Vianney Kayumba, aka Manzi has received film awards as Rwanda’s best actor (2014) and also as the most popular actor. He is most famous for his role as the main protagonist in the serialized film titled, Amarira y'urukundo.
Manzi has also starred in other famous local movies, like Intarey’ingore, Kaliza and Siryohereze, a gospel movie that won an award in 2014.
Who is Kayumba?
Vianney Kayumba was born in 1986 in Luwero, central Uganda to John Ngarambe and Antoinette Mukantagara.
The 29-year-old had a few years of his primary education in Uganda before his family returned to Rwanda. He studied at Nyamata High School and then Innovation Business Technical College. He is now the assistant director at Kigali Film and Television School (KFTV) located at Niza Plaza.
Journey to Hillywood
Around 2001-2002, Manzi acted in a school play organised by ZOA, an AIDS support and awareness organisation. “My role in that play was that of a counselor. After that, there was a long pause because he never considered being a full time actor by then.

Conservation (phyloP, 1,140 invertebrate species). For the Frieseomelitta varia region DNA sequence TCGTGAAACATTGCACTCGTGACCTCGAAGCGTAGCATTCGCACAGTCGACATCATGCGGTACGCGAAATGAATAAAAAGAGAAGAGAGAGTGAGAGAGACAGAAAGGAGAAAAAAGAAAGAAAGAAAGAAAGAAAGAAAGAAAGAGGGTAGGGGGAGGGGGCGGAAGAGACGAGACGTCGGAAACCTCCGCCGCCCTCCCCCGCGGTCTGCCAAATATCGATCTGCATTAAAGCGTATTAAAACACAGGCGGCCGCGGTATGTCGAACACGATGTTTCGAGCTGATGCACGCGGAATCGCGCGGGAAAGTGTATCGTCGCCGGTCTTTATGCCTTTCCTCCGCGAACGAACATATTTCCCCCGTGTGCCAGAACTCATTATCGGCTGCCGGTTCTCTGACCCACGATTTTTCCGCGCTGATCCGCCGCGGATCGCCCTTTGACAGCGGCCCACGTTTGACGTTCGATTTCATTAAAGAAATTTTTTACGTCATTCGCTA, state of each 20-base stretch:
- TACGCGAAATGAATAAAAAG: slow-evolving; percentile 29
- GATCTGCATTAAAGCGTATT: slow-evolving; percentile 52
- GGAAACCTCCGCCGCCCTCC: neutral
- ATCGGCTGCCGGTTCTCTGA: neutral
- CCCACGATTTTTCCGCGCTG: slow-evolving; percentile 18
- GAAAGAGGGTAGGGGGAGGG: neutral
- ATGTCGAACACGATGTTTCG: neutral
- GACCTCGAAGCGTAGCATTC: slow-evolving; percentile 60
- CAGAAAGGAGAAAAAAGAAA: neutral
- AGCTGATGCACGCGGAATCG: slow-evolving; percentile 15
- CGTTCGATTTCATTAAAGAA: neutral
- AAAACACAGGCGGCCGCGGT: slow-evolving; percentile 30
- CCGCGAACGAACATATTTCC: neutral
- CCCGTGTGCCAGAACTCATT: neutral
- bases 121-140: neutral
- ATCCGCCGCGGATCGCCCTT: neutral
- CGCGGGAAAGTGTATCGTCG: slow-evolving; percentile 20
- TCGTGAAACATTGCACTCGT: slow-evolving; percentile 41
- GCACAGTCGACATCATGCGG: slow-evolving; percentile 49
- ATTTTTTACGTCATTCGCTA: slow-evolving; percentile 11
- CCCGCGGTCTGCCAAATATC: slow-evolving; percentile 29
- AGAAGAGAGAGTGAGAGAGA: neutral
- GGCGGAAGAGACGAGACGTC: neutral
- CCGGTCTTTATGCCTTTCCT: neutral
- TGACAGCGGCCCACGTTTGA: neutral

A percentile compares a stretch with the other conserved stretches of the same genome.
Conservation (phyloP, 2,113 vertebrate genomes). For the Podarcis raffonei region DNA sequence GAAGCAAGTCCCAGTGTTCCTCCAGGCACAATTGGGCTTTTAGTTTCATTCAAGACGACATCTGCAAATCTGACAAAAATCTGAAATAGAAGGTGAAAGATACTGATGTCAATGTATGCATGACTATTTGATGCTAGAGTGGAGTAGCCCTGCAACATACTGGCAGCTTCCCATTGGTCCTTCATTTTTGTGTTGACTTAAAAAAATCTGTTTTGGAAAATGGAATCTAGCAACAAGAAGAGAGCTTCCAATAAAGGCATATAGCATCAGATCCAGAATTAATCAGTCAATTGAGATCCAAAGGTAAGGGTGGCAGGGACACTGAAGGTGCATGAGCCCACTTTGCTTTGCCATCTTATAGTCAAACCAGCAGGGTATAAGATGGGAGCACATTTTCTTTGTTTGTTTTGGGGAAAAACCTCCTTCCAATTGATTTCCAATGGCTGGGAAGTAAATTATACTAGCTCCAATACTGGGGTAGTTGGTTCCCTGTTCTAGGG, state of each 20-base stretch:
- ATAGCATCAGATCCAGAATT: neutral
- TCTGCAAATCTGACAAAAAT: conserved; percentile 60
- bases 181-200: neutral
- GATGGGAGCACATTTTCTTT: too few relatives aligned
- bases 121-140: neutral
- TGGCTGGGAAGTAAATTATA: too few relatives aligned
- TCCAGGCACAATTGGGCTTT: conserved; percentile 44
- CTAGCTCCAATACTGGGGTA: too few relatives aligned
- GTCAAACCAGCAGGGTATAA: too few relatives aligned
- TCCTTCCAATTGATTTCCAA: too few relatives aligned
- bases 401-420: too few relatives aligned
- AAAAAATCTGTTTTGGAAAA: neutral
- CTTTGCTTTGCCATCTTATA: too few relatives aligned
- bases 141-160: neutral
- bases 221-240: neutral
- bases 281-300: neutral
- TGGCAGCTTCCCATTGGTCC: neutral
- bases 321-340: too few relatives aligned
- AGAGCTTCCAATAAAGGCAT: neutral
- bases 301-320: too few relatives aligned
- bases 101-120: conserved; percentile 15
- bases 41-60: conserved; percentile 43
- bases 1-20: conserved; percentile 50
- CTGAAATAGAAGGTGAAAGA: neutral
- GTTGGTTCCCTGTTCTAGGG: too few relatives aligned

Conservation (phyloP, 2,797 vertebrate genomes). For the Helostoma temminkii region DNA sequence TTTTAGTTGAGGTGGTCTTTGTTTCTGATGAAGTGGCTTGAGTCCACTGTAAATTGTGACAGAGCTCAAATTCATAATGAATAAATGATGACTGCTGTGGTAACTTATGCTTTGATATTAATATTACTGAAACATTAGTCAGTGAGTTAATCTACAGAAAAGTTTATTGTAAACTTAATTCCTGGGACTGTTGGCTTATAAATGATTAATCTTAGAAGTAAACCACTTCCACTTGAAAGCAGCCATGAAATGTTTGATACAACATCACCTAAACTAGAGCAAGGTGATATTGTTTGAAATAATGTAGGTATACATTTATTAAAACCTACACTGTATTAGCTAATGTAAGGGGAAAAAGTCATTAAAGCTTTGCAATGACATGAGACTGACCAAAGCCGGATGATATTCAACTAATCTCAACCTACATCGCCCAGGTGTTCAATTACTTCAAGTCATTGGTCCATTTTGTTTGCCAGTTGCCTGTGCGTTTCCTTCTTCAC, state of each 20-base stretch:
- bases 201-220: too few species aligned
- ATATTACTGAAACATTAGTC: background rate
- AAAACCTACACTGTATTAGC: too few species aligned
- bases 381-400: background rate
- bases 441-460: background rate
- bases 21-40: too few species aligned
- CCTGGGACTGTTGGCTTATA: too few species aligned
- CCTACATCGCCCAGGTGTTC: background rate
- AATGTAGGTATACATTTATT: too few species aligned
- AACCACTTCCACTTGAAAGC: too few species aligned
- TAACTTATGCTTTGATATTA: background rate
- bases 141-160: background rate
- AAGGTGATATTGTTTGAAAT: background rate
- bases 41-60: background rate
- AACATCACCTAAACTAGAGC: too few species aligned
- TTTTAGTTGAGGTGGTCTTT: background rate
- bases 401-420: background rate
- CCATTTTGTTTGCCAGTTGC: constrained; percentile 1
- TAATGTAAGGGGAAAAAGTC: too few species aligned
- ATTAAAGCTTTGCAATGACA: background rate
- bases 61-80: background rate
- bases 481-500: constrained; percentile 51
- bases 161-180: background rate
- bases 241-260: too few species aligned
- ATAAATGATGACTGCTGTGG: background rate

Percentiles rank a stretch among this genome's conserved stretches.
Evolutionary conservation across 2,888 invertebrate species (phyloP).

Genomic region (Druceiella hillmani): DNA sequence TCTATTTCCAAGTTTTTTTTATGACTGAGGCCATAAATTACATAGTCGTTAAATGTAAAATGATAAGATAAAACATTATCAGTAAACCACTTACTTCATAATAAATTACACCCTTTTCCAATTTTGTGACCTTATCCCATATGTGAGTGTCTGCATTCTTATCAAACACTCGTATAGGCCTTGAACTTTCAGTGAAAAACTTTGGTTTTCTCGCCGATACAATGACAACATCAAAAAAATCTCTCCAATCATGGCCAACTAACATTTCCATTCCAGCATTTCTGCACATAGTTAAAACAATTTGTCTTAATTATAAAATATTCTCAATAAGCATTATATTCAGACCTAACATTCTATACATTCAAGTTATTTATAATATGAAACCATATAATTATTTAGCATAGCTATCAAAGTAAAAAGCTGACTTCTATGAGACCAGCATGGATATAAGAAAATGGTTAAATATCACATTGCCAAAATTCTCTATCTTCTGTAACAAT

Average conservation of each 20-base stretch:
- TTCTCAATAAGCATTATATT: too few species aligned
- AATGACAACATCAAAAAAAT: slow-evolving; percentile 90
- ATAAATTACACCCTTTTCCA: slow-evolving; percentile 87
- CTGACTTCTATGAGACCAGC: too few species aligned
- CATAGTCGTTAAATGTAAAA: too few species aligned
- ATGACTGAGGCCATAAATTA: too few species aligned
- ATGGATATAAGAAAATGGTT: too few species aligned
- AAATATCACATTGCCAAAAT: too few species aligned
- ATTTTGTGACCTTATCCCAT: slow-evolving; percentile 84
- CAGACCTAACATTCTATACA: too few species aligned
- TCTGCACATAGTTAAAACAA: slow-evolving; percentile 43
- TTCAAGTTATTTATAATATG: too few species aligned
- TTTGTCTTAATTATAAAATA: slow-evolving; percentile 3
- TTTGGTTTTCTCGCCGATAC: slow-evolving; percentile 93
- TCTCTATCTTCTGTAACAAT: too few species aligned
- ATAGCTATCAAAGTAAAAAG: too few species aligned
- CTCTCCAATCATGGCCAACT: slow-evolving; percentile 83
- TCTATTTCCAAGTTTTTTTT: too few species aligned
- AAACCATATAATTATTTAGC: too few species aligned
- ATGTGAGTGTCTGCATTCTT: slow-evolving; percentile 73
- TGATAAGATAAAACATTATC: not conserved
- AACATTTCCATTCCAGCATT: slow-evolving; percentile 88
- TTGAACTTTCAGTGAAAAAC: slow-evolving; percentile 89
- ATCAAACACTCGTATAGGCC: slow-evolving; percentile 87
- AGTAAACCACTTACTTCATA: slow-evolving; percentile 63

In 2009, he got a job with Phone Village at Rubangura House. And among the customers who frequented the place, were scouts who spotted talent in him. “One day, someone approached me and said that I’d make a good actor. He then talked to my boss and I was taken for casting.
“That’s how I ended up in Amariray’urukundo– a film with 15 parts so far,” he says. And like they say, the rest is history.
On awards and idols
Manzi has received numerous awards from the 1000 Hills and Rwanda Film Awards. He, however, says that he mostly treasures the Most Popular Actor award (Amariray’urukundo, 2014) because it’s the most outstanding. “Being recognized by the audience is a great achievement. Hearing kids scream your name everywhere you go means that people appreciate what you do,” says the actor who enjoys watching war films. His favourite actors are Sylvester “Rambo” Stallone, Jason Statham and William Levy
Piece of advice
The actor advises that talent should be groomed at an earlier stage once it is spotted. “If I had resumed my career fourteen years ago when I first acted, I’d be greater than I am today.” He adds that some parents bring kids at KFTV cursing that kids have refused to go for other studies and opt for acting lessons. “But that’s better than wasting time on lessons that will be useless for you in future.” He reasons that if WDA could shape the education system along such lines, Rwanda will be surprised at how much talent is being wasted.